Imagine having the ability to eliminate a disease—not just to alleviate its symptoms, but to erase it completely, as if it had never existed. This is the promise of vaccines.
It was this idea that lured me, as an undergraduate, into the field of immunology. A few years after my grandmother had died of melanoma, I was browsing in the library stacks when I came across a research article discussing a vaccine-based therapy for the cancer. The concept gave me pause. I had only known vaccines in the context of the dreaded childhood shots. Yet here, the authors presented the idea of tweaking vaccination so that the immune system might reject cancer in much the same way that it clears an infection.
Cancer vaccines still remain more a goal than a current therapy, but the design of successful vaccines offers firsthand evidence that the human immune system can be tricked and manipulated to behave as we would like.
This issue of The Scientist celebrates vaccines. It catalogs how a fuller understanding of the intricacies of generating immunity is informing vaccine design. The articles herein focus on diseases that present unique challenges to vaccine development.
Feisty as it is, the immune system remains an unconquered landscape still harboring many secrets.While our ever-adapting immune system is nimble, some pathogens, such as the HIV and influenza viruses, are even more nimble in their evolution and immune evasion. For this reason, Gene Shearer and Adriano Boasso have resurrected the idea of designing a vaccine to target a human protein displayed on the envelope of the HIV virion, a protein over which the virus has no control. They explain how such a vaccine could stop viral spread by eliciting the kind of fierce immune response seen in organ-transplant rejection. Vaccinologist Rino Rappuoli reviews current efforts to make “universal” vaccines that could circumvent pathogens’ incessant self-modification.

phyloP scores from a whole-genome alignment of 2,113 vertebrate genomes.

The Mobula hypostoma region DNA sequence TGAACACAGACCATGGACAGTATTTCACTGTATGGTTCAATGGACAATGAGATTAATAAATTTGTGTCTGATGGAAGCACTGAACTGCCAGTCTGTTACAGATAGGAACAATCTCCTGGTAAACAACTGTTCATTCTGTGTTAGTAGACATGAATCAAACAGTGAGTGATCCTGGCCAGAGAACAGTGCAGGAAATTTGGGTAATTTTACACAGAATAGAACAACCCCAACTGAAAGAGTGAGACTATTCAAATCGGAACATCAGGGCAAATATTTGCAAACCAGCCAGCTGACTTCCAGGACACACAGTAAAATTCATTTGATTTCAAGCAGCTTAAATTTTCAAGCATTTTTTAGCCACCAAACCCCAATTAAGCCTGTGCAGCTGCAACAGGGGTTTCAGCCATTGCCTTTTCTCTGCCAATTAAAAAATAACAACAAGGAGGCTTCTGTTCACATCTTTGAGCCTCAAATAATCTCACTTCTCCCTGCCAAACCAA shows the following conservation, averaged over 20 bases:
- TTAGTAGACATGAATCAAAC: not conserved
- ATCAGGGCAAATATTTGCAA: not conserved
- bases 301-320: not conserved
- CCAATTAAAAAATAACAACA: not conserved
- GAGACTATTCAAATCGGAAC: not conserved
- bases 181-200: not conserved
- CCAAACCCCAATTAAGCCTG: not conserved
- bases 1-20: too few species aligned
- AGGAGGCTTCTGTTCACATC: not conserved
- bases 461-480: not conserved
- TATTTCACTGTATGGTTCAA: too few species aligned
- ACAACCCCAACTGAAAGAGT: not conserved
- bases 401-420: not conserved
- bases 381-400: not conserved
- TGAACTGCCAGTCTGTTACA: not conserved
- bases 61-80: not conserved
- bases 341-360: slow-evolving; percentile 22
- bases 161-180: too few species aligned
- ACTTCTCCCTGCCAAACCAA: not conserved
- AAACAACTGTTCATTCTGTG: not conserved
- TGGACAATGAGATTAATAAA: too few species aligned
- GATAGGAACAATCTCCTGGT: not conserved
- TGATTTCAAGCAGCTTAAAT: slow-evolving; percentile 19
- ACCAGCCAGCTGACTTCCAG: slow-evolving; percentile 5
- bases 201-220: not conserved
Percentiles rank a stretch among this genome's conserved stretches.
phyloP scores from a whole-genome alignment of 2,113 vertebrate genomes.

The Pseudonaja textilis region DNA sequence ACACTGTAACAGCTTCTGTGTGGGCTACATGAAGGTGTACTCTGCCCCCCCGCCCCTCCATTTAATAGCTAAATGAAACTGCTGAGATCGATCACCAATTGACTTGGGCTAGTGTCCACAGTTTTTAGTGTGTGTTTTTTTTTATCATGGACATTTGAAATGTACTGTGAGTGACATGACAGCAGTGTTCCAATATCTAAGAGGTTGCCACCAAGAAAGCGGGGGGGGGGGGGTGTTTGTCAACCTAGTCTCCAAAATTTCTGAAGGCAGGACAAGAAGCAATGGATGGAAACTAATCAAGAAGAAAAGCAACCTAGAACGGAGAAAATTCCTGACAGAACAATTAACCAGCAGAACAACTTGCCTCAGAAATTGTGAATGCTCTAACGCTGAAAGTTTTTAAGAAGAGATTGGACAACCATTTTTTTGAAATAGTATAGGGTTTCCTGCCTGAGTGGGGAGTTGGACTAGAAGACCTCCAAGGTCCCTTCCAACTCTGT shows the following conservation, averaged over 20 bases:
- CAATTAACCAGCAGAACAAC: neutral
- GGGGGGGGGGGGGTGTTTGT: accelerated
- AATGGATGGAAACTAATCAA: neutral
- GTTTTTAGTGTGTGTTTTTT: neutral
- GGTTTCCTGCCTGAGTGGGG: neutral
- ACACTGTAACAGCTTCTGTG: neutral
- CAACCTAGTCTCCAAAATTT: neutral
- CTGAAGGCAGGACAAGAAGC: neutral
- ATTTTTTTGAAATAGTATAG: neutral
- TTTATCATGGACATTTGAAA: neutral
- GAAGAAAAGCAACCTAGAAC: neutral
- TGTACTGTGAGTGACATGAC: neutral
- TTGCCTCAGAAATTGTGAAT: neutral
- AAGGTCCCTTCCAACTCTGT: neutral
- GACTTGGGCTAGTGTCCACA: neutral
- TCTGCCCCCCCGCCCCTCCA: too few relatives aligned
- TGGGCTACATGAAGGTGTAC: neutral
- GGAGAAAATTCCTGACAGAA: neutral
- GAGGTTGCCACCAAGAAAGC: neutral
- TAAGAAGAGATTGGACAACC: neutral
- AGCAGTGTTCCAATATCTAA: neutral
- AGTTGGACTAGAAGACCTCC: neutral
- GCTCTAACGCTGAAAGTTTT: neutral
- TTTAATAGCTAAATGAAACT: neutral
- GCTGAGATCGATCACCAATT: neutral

Another major challenge to the production of new vaccines is the cost associated with their development and their distribution. Like other pharmaceutical products, vaccines are estimated to cost as much as a billion dollars each to bring to the clinic, while the income they generate is usually limited to a three-time application per susceptible person. Brad Spellberg discusses the underexplored market for vaccines against fungal infections that kill many patients who acquire them in hospital settings.
In a Critic at Large article, Michael Gusmano makes the point that vaccines must be viewed as complementary solutions to the problem of malaria in areas of the world where millions of people still suffer and die from the disease—true resolution needs to include the implementation of effective local and national public-health systems.
The principles underlying vaccination have inspired applications beyond infectious disease. Thomas Kosten discusses developing vaccines that might help users of addictive drugs break the habit. Blocking the drug’s access to the brain via antibody binding of cocaine deprives users of the pleasure—though not the craving—associated with the drug. However, the vaccine, coupled with behavior-modification therapy, could help patients struggling to maintain sobriety.
Vaccines activate one of our most versatile biological systems—one so adept at preventing microbes from taking over our bodies that it can guess the molecular signature of pathogens it has never encountered. Feisty as it is, the immune system remains an unconquered landscape still harboring many secrets. As the list of immune-related diseases grows, from rheumatoid arthritis, to diabetes and Alzheimer’s, and of course, cancer, one can only hope that we can do for these what vaccination has done for many infectious diseases.
Senior EditorSpecial Issue Coordinatoreic@the-scientist.com